5. What does a great conversation consist of?

Great conversations has spark. In the brain, sparks are marked by dopamine. Dopamine is a neurotransmitter that is released when we feel pleasure and this greatly aids memory and information processing. When dopamine is released in our conversation we remember both the conversation and the individual or persons we were talking with.

You can create spark in conversations by asking fresh questions and pushing hot buttons. These hot buttons are topics, hobbies, or activities that lighten up the person you are talking with. You know you hit a hot button when their eyebrows raise or they say, “interesting!” Bingo! Try to talk more about that. We are attracted to people who give us mental pleasure, who push our hot buttons, keep us mentally alert, and learn our names. Make sure not to use social scripts. If you keep using social scripts, you will be stuck in small talk forever.

6. How can a young adult with autism break free from boring social script lines?

First, we have to break free from social scripts. The typical questions of “what do you do” and “where are you from?” are so boring! It keeps people in their typically socially scripted answers. I encourage you to use slightly more positive and exciting versions of these questions. My favorite is “Working on anything exciting recently?” or “Do you have anything exciting coming up next weekend?” These always get great answers—just make sure you have your own exciting answer ready to share.

Asking these kinds of questions (along with a strong handshake and eye contact) will help you make a great first impression and spark interesting conversations.

7. Why is it important to spark good feelings in a conversation?

Good feelings make us remember the conversation and the person. When people talk about themselves it gives them pleasure. You can get people talking about themselves by highlighting their strengths. Highlighting in conversations:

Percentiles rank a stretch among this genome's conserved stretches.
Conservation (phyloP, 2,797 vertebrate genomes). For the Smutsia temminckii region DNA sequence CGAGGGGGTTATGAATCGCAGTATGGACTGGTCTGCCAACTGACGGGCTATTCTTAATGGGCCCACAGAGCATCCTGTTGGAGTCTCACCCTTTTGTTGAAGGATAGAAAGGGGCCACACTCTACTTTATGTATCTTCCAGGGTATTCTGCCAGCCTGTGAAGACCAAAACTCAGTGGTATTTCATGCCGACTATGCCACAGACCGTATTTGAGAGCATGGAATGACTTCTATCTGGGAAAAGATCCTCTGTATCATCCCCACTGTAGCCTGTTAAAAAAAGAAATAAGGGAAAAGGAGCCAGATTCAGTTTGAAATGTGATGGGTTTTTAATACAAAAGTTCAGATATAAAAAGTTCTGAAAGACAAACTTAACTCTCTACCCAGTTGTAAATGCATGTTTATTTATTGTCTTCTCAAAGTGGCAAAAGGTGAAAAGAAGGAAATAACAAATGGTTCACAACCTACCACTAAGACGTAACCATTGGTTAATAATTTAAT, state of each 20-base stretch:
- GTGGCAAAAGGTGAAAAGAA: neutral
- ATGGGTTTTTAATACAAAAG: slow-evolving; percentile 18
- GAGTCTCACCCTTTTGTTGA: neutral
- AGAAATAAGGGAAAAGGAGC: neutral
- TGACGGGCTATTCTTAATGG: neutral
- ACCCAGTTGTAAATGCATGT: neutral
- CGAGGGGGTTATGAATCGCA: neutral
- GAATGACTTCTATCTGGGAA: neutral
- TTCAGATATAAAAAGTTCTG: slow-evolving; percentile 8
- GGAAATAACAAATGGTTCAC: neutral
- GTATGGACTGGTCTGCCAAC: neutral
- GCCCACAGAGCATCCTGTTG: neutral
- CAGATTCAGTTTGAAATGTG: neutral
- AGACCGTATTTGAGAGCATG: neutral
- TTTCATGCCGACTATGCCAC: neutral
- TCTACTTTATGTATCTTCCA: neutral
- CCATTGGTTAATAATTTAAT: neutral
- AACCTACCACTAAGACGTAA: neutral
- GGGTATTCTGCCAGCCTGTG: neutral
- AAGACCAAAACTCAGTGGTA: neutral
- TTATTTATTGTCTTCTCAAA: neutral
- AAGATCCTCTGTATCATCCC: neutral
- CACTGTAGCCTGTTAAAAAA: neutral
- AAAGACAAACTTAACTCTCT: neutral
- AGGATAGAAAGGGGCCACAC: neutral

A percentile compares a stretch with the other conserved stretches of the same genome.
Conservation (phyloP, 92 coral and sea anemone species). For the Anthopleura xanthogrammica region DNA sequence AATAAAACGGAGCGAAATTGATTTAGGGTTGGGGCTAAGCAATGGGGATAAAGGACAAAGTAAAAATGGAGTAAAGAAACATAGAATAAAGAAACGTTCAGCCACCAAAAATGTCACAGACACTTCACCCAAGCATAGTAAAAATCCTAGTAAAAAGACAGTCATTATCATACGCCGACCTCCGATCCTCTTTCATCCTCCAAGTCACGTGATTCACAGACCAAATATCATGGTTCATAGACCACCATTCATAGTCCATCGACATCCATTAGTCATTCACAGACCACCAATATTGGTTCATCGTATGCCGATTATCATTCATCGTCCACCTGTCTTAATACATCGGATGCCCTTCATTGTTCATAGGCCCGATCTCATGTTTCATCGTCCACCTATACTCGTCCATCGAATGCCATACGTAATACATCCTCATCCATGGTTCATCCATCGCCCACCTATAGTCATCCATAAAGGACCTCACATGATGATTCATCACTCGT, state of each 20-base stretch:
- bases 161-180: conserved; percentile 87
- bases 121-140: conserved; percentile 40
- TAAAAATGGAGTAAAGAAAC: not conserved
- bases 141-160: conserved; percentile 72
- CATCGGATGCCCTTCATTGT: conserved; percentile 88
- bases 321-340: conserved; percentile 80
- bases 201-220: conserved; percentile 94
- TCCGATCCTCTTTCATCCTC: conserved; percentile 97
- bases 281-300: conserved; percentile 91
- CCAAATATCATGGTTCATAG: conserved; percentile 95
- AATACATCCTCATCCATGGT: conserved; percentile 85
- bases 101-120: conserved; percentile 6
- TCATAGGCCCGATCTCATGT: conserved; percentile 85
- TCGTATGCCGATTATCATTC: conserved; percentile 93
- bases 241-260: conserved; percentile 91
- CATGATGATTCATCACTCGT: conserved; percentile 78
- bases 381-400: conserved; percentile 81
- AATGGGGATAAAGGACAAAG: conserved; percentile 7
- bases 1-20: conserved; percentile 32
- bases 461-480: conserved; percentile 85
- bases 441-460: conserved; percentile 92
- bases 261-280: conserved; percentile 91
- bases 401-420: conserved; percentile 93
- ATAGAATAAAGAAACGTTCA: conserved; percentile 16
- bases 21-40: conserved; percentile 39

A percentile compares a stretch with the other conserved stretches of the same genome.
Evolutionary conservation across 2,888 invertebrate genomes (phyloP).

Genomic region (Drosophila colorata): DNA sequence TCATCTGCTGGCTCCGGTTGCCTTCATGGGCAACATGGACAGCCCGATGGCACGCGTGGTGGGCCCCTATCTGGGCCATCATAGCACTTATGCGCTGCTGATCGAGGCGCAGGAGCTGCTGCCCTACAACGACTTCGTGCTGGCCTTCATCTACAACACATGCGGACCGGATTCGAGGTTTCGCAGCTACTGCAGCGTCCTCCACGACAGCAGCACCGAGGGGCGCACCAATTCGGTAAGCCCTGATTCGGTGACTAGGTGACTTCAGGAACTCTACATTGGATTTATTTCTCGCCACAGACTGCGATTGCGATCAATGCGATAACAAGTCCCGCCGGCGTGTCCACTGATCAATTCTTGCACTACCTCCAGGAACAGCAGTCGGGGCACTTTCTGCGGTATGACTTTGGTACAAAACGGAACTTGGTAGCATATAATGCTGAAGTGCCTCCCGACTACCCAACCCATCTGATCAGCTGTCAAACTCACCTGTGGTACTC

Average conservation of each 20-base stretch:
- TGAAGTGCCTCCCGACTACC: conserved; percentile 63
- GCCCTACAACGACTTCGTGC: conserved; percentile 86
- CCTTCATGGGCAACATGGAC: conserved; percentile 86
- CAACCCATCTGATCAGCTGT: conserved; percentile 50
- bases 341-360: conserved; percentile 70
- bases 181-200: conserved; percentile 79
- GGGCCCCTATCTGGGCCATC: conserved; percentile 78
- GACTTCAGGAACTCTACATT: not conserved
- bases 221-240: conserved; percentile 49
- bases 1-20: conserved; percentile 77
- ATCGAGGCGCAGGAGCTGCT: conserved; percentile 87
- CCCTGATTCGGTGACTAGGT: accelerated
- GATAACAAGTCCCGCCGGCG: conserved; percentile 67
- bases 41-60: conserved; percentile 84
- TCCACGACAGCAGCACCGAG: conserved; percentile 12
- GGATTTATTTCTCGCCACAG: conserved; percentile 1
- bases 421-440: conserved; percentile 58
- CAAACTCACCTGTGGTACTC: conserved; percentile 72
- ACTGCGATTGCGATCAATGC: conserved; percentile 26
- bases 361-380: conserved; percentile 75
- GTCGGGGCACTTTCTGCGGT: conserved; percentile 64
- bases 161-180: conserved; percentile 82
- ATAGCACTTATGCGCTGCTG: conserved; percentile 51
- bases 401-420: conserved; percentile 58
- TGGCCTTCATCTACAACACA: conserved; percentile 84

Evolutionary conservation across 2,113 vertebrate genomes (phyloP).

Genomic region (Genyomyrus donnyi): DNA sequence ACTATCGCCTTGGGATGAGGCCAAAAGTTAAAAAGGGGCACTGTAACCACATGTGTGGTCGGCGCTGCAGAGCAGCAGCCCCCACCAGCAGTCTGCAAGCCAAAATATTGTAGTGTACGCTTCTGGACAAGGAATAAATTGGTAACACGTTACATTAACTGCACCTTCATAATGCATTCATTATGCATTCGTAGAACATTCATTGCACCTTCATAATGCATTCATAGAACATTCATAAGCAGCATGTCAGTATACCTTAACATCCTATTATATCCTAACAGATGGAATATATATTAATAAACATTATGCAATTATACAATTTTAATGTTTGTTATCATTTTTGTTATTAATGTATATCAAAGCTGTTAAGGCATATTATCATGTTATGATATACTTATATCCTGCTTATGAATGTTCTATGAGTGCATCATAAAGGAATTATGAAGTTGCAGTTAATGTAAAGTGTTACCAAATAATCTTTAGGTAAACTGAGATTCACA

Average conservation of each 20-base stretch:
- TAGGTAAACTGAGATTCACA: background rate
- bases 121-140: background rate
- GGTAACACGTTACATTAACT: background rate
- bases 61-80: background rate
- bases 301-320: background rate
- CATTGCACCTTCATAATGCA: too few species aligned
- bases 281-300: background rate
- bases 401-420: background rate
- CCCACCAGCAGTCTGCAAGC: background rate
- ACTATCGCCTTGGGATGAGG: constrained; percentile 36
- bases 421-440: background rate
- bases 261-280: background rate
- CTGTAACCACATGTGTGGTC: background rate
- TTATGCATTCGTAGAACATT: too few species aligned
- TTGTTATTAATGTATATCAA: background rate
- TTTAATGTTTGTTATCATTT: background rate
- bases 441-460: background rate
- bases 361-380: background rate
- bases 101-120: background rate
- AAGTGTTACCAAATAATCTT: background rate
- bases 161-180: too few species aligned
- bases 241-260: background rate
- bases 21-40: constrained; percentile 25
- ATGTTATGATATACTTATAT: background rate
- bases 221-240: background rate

. Listen with purpose—always searching for good.
. Be the high point of every interaction by giving people a reason to remember you by making them feel good and want to be the best version of themselves.
. When you expect the worst, that’s exactly what you get so expect the best in people.

8. How can you avoid the “Not Me!” trap and replace it with the “Me too!”?

Once you are in conversation, your goal is to have as many “me too” moments as possible. This is when they share an answer or you share an answer and you find a commonality. This creates threads that tie you together. They build bonding and loyalty. When you are listening, try to find and highlight these moments. Say, “Oh I feel the same!” or “Me too!”

Ron Sandison

Ron Sandison works full time in the medical field and is a professor of theology at Destiny School of Ministry. He is an advisory board member of Autism Society Faith Initiative of Autism Society of America. Sandison has a Master of Divinity from Oral Roberts University and is the author of A Parent’s Guide to Autism: Practical Advice. Biblical Wisdom published by Charisma House and Thought, Choice, Action. He has memorized over 10,000 Scriptures including 22 complete books of the New Testament and over 5,000 quotes.

He frequently guest speaks at colleges, conferences, autism centers, and churches. Ron and his wife, Kristen, reside in Rochester Hills, MI, with a baby daughter, Makayla Marie born on March 20, 2016. You can contact Ron at his website or email him at